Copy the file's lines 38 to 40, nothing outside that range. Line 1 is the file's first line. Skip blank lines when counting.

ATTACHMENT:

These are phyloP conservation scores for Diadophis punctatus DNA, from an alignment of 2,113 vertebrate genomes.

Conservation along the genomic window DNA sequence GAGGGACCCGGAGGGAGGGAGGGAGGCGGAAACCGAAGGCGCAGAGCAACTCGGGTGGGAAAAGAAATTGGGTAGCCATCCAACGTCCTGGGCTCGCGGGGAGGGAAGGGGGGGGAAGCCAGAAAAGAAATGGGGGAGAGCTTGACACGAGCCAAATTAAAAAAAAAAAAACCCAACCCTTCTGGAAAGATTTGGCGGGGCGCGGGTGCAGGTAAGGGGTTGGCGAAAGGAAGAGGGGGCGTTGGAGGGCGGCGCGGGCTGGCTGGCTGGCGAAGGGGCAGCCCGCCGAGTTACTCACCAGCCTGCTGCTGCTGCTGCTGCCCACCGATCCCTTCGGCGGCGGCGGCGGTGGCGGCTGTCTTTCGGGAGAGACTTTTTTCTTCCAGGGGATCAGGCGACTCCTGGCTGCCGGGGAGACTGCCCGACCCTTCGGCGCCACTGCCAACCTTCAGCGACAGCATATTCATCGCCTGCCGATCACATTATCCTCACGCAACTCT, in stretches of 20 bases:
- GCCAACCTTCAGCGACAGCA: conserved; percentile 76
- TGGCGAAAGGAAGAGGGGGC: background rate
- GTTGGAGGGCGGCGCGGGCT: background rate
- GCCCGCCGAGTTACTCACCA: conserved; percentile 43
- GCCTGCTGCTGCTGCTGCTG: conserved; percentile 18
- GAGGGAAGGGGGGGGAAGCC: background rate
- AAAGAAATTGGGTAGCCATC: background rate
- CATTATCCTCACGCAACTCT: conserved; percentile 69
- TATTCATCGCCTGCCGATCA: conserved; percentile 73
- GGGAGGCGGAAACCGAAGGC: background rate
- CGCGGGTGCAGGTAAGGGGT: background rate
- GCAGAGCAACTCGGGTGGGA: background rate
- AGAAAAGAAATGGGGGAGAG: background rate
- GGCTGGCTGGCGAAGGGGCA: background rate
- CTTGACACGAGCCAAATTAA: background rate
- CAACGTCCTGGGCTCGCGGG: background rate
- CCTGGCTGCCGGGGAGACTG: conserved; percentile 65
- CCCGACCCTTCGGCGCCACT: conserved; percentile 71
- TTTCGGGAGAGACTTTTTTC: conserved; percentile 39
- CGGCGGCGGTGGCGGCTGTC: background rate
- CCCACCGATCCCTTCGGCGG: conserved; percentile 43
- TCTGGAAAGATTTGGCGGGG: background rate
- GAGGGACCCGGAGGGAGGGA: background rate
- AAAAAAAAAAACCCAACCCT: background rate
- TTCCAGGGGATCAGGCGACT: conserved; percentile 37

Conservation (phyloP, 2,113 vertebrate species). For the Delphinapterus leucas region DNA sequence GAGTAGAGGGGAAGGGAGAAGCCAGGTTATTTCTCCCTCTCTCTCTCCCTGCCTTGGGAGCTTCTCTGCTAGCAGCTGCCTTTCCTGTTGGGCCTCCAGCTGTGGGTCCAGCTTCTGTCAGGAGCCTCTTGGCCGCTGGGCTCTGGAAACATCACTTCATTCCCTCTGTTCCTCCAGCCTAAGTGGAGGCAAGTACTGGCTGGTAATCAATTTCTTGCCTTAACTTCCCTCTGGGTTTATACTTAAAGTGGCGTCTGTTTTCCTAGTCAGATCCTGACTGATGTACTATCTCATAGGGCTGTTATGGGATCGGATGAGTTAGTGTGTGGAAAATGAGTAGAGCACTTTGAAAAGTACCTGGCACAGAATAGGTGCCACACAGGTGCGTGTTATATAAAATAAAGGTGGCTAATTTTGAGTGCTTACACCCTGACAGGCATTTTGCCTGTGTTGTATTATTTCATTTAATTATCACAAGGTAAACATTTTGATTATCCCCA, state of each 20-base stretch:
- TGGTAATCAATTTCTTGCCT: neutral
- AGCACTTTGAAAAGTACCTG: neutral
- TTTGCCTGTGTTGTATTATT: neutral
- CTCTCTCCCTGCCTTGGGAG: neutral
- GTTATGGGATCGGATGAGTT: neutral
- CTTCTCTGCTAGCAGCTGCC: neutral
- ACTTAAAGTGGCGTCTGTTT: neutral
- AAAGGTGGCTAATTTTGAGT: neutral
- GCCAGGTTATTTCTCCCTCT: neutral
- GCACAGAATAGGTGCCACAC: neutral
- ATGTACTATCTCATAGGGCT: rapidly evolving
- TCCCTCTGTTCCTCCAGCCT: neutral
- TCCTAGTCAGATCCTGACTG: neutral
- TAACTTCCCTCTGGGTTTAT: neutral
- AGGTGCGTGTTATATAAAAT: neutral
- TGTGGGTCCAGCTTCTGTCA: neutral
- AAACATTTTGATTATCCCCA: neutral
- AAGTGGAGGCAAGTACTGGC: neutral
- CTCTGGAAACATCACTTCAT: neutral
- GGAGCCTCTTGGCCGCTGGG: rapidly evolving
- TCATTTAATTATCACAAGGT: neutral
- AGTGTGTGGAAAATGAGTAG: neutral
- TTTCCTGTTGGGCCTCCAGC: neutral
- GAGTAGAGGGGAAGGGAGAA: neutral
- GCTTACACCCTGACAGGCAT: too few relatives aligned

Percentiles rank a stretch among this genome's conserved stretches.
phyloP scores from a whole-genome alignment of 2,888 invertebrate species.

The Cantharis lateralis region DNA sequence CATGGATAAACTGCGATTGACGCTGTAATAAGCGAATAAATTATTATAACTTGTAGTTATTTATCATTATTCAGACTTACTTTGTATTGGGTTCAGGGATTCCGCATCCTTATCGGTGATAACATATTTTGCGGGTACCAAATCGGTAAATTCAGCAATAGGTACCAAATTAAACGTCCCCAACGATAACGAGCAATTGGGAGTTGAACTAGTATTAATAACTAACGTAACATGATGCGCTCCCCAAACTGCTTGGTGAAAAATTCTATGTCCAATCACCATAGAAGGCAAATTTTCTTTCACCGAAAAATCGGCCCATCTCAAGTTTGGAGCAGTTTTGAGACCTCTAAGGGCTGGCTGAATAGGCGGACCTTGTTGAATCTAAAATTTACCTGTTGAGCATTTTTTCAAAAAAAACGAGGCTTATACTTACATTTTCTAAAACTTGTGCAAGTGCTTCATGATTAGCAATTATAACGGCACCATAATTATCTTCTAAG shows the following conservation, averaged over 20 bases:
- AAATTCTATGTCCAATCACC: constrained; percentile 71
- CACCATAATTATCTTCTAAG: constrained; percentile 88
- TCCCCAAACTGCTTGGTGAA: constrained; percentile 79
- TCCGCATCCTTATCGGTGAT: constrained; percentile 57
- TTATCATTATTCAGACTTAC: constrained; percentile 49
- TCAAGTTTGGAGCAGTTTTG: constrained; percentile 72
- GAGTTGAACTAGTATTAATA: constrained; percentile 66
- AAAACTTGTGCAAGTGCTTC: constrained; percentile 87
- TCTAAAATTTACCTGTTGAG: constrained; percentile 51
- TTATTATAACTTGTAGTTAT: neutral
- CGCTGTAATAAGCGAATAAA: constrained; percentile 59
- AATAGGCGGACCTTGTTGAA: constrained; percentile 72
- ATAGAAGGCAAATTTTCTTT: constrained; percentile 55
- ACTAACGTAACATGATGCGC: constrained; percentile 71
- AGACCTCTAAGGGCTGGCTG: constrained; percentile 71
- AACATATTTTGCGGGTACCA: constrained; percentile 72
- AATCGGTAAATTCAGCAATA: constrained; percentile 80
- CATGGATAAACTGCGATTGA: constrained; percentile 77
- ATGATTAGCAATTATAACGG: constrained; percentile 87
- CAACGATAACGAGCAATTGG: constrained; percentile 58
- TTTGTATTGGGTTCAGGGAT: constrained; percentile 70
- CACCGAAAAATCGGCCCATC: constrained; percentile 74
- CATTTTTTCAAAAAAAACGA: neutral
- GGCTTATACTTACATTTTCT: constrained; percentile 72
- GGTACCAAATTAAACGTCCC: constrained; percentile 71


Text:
- GCACAGAATAGGTGCCACAC: neutral
- ATGTACTATCTCATAGGGCT: rapidly evolving
- TCCCTCTGTTCCTCCAGCCT: neutral